For the long days of ICM 2014 lectures, and long flights to and from Seoul, some mathematical gymnastics is needed. And this is precisely what Omer Angel taught us in his recent visit. Combining gymnastic with a demonstration of parallel transport and deep insights on human physiology!
You want to move from this position
to this position
without simply rotating your hand.
Here are two video-demonstrations by some HUJI top people
Click on the picture to see the video. (The drill is a sequence of five moves and the video skipped the first.)
Some other mathematical gymnastics is demonstrated in the post the ultimate riddle. And for a futurist mathematical application to sport (soccer) see this post.
I just saw in the Notices of the AMS a paper by Geelen, Gerards, and Whittle where they announce and give a high level description of their recent proof of Rota’s conjecture. The 1970 conjecture asserts that for every finite field, the class of matroids representable over the field can be described by a finite list of forbidden minors. This was proved by William Tutte in 1938 for binary matroids (namely those representable over the field of two elements). For binary matroids Tutte found a single forbidden minor. The ternary case was settled by by Bixby and by Seymour in the late 70s (four forbidden minors). Geelen, Gerards and Kapoor proved recently that there are seven forbidden minors over a field of four elements. The notices paper gives an excellent self-contained introduction to the conjecture.
This is a project that started in 1999 and it will probably take a couple more years to complete writing the proof. It relies on ideas from the Robertson-Seymour forbidden minor theorem for graphs. Congratulations to Jim, Bert, and Geoff!
Well, looking around I saw that this was announced in August 22’s post in a very nice group blog devoted by matroids- Matroid Union, with contributions by Dillon Mayhew, Stefan van Zwam, Peter Nelson, and Irene Pivotto. August 22? you may ask, yes! August 22, 2013. I missed the news by almost a year. It was reported also here and here and here, and here, and here, and here!
This is a good opportunity to mention two additional conjectures by Gian-Carlo Rota. But let me ask you, dear readers, before that a little question.
Rota’s unimodality conjecture and June Huh’s work
Rota’s unimodality conjecture predicts that the coefficients of the characteristic polynomial of a matroid form a log-concave sequence. This implies that the coefficients are unimodal. A special case of the conjecture is an earlier famous conjecture (by Read) asserting that the coefficients of the chromatic polynomial of a graph are unimodal (and log-concave). This conjecture about matroids was made also around the same time by Heron and Welsh.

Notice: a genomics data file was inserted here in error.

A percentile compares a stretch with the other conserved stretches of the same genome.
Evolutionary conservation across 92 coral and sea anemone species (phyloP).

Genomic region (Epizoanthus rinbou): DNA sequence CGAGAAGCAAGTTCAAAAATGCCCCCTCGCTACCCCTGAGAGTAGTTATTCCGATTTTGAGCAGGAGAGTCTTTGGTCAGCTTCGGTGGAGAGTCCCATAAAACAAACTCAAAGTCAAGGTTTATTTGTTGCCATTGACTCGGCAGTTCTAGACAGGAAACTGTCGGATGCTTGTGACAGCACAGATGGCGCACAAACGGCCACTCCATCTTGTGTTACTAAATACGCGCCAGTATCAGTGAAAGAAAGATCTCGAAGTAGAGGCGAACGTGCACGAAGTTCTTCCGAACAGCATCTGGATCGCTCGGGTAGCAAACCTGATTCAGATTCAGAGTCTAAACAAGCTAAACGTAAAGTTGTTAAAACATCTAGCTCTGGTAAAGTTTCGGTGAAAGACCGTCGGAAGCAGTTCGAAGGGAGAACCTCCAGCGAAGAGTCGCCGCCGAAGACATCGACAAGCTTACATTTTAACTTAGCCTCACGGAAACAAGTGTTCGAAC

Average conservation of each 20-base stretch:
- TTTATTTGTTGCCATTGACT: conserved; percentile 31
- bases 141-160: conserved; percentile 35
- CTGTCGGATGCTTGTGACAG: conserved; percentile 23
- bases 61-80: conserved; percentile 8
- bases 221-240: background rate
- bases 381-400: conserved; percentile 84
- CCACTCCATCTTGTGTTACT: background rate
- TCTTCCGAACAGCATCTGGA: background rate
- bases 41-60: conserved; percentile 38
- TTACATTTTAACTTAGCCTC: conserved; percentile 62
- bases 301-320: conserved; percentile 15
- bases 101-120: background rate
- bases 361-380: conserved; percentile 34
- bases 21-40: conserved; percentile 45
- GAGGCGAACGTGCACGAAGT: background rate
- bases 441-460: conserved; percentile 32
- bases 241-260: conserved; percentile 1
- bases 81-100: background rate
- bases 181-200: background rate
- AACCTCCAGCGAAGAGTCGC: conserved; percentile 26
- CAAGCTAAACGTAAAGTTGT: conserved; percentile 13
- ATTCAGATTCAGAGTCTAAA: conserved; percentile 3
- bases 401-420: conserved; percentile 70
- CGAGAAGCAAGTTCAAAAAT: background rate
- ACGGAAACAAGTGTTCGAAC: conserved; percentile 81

Huh’s path to mathematics was quite amazing. He wanted to be a science-writer and accomponied Hironaka on whom he planned to write. Hironaka introduced him to mathematics in general and to algebraic geometry and this led June to study mathematics and a few years later to use deep connections between algebraic geometry and combinatorics to prove the conjecture.
David Kazhdan, a very famous mathematician from my department with a super-human understanding of mathematics (and more) is recovering from a terrible bike accident. Here is an article about him from “Maariv.” (In Hebrew)
Amnon Shashua, a computer science professor at the Hebrew University founded Mobileye fifteen years ago. Here is one of many articles about Mobileye. Mobileye helps eliminate car accidents and her sister company Orcam that Amnon also founded develops aids for the visually impaired.
Nathan Keller, now at Bar-Ilan University, is a former Ph D student of mine working in probabilistic combinatorics and he has a parallel impressive academic career in the area of cryptology. Here is an article about Nathan from Arutz 7 (in Hebrew). (The picture above shows Nathan with Eli Biham and Elad Barkan after their 2003 success in cracking the popular GSM cellular phone network encryption code.)